Lost amidst the Trump shutdown and a steady pace of presidential candidates announcing 2020 runs was an underappreciated story in American politics: many of the most progressive and dynamic freshman Democrats in Congress, including Reps. Alexandria Ocasio-Cortez, Ayanna Pressley, Rashida Tlaib, and Elizabeth Warren protege Katie Porter, were named to the new majority on the House Financial Services Committee. This has significant implications for arguably the most influential sector in Washington: the financial industry.
What former Rep. Brad Miller described as “kind of a backwater committee” when he arrived in Washington in 2003 quickly became the epicenter for political action in Washington after the 2008 financial crisis. House Speaker Nancy Pelosi responded to this by stacking the committee with vulnerable members from her party, going against the objections of then-Financial Services Chair Barney Frank. As Robert Kaiser describes in “An Act of Congress,” his book about the drafting of Dodd-Frank, the committee’s status as a fundraising perch was a key reason why:
“There were [forty-nine Democrats on the committee, and twenty-nine Republicans.] Frank had tried to persuade Pelosi to shrink the unwieldy Financial Services Committee in 2009. At first she agreed, but then decided she couldn’t. She wanted to put more members of the classes of ‘06 and ‘08 on Financial Services, known as a “money committee,” from which it was easier to raise campaign contributions. (The financial interests that cared about its work had a lot of money to donate.) So for political reasons, the committee did not shrink, but grew. More than 15 percent of the House of Representatives were members of Frank’s committee.”
Kaiser goes on to describe how this led to low attendance on the massive committee. In short, Financial Services members exploited their committee membership for all it was worth during donor call time, but rarely showed up to committee hearings or markups. Kaiser further outlines how Wall Street used its influence with committee members to water down Dodd-Frank. The most well-known example of this occurred when a host of junior Democrats on the Financial Services Committees’ bottom two rows teamed with Republicans to block the CFPB from having the power to regulate auto dealers. As Ryan Grim and Arthur Delaney reported in 2009, the bottom two rows of the Financial Services Committee became “the place where reform goes to die,” with members skipping most committee proceedings in favor of fundraising, then showing up for votes to thwart enhanced consumer protections.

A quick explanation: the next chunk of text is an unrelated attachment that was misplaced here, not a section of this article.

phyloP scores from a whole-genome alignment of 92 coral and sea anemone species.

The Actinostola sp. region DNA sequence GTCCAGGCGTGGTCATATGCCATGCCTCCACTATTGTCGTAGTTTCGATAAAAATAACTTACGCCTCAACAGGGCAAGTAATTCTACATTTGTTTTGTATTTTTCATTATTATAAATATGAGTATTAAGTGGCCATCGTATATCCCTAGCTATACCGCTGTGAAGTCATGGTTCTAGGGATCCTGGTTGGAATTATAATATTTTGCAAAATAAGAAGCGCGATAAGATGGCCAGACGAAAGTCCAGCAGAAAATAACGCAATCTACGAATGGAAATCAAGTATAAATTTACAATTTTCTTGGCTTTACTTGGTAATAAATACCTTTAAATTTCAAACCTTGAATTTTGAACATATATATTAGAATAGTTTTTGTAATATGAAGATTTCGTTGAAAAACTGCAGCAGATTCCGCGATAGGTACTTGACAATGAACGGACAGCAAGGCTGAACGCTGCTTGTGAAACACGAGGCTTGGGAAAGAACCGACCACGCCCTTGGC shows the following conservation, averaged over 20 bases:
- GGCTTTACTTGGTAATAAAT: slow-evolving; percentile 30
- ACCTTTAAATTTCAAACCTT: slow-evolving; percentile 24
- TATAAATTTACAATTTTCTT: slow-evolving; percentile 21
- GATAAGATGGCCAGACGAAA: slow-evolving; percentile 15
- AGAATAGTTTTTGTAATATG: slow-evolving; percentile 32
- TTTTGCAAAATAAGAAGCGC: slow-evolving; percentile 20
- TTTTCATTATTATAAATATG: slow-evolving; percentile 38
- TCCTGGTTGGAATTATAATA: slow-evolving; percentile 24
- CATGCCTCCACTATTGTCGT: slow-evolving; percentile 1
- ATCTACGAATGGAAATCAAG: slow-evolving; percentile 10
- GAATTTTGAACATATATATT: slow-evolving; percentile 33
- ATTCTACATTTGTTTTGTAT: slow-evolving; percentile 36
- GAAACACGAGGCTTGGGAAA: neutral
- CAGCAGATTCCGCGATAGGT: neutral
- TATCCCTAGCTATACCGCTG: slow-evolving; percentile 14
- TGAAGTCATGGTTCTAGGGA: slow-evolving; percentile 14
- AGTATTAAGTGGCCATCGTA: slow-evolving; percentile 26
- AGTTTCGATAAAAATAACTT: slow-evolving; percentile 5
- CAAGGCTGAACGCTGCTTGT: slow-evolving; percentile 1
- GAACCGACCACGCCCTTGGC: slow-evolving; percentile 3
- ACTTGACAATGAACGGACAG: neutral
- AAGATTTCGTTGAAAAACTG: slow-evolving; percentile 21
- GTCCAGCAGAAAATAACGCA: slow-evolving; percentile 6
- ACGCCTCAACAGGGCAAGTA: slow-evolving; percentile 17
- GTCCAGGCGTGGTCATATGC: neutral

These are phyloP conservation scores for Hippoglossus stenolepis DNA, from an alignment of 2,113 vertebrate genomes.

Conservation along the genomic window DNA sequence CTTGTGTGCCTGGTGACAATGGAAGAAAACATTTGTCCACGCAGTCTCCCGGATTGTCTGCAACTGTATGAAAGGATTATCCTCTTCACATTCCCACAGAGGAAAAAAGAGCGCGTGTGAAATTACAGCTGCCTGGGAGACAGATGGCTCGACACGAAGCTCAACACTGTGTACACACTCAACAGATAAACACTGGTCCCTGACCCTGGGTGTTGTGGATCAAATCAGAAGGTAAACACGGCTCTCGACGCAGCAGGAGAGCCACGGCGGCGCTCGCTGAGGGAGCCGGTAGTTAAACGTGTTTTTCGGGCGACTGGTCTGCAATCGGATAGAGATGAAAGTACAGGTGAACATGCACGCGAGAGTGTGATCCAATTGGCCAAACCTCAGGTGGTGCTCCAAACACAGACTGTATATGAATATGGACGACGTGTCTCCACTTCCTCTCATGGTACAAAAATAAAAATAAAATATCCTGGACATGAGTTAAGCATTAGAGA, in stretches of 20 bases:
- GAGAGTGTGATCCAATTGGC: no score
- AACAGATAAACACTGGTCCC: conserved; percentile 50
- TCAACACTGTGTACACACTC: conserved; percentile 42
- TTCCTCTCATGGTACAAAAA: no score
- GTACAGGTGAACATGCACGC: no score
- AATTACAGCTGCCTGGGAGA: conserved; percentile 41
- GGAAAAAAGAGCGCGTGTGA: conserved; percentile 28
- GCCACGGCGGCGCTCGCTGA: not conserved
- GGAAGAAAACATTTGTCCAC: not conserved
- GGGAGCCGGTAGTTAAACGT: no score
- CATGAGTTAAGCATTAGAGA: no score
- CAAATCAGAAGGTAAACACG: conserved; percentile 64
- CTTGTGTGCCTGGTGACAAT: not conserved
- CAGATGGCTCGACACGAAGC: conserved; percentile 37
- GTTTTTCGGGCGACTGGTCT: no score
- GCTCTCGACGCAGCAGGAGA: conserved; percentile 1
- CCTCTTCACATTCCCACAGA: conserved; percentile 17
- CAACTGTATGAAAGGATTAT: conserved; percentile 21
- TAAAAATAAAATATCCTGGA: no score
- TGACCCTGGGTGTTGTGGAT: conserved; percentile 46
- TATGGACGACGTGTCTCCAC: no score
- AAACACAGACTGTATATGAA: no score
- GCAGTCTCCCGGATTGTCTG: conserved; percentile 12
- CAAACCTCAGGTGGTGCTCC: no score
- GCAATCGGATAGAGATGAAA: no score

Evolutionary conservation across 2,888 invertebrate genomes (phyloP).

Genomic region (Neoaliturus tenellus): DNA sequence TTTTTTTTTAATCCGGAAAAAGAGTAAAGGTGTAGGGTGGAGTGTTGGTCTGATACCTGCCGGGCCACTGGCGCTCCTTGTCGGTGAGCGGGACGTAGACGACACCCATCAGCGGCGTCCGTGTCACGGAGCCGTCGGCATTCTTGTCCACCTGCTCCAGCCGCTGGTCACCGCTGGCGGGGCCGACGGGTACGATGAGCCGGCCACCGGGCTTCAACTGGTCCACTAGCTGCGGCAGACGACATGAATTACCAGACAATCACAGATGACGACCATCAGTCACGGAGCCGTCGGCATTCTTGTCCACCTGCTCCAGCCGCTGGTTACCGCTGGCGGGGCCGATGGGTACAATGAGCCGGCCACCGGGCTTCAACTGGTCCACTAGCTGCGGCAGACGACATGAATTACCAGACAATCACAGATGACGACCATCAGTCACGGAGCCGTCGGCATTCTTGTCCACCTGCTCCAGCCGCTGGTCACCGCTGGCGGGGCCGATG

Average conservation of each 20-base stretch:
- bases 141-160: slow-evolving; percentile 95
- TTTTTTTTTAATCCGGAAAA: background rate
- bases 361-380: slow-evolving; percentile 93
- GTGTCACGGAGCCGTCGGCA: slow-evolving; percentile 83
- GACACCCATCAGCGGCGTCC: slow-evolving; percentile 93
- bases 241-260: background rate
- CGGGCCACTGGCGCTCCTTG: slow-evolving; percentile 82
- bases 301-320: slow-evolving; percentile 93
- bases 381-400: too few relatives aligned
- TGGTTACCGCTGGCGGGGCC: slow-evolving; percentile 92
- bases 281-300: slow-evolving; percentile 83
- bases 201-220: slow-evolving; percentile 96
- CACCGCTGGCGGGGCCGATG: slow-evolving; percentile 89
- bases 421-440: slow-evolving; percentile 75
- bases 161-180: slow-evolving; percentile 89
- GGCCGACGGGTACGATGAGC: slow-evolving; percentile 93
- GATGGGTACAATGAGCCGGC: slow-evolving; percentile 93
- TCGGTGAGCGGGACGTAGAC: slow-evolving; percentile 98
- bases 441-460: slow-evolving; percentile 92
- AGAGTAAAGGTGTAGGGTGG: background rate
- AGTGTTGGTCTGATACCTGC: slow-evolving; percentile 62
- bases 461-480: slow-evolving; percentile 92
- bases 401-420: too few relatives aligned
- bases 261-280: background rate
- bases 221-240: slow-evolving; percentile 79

After Ocasio-Cortez and other progressive champions were named to the committee, Politico framed the freshman members’ presence as a challenge for new committee chair Maxine Waters. But having spent her years in the minority contending with Democratic committee members willing to defect even on big-ticket items like last year’s S. 2155 (derided by Elizabeth Warren as the “Bank Lobbyist Act”), Waters probably welcomes the challenge. In her inaugural remarks as chair, Waters went beyond highlighting the diversity and dynamism of the new members. She explicitly signaled an end to the committee’s status as a Wall Street cash magnet. “This was known as a juice committee,” Waters declared. “There is no more juice in this committee.”
Indeed, Rep. Ocasio-Cortez’s chief of staff took to Twitter to declare that he’d made his boss’ reliance on grassroots donors rather than Wall Street interests a key selling point in seeking committee spots. Rather than dedicating all her hours to call time, Ocasio-Cortez pledged to show up to committee meetings and do the real work of legislation. In other words, a 180-degree reversal from the dynamic that prevented Chair Frank from making landmark financial regulation as effective as he might have preferred during the 2009-2010 session.
While the committee will likely focus on oversight for the next two years, this new regime could clear the way for more transformative changes down the road.
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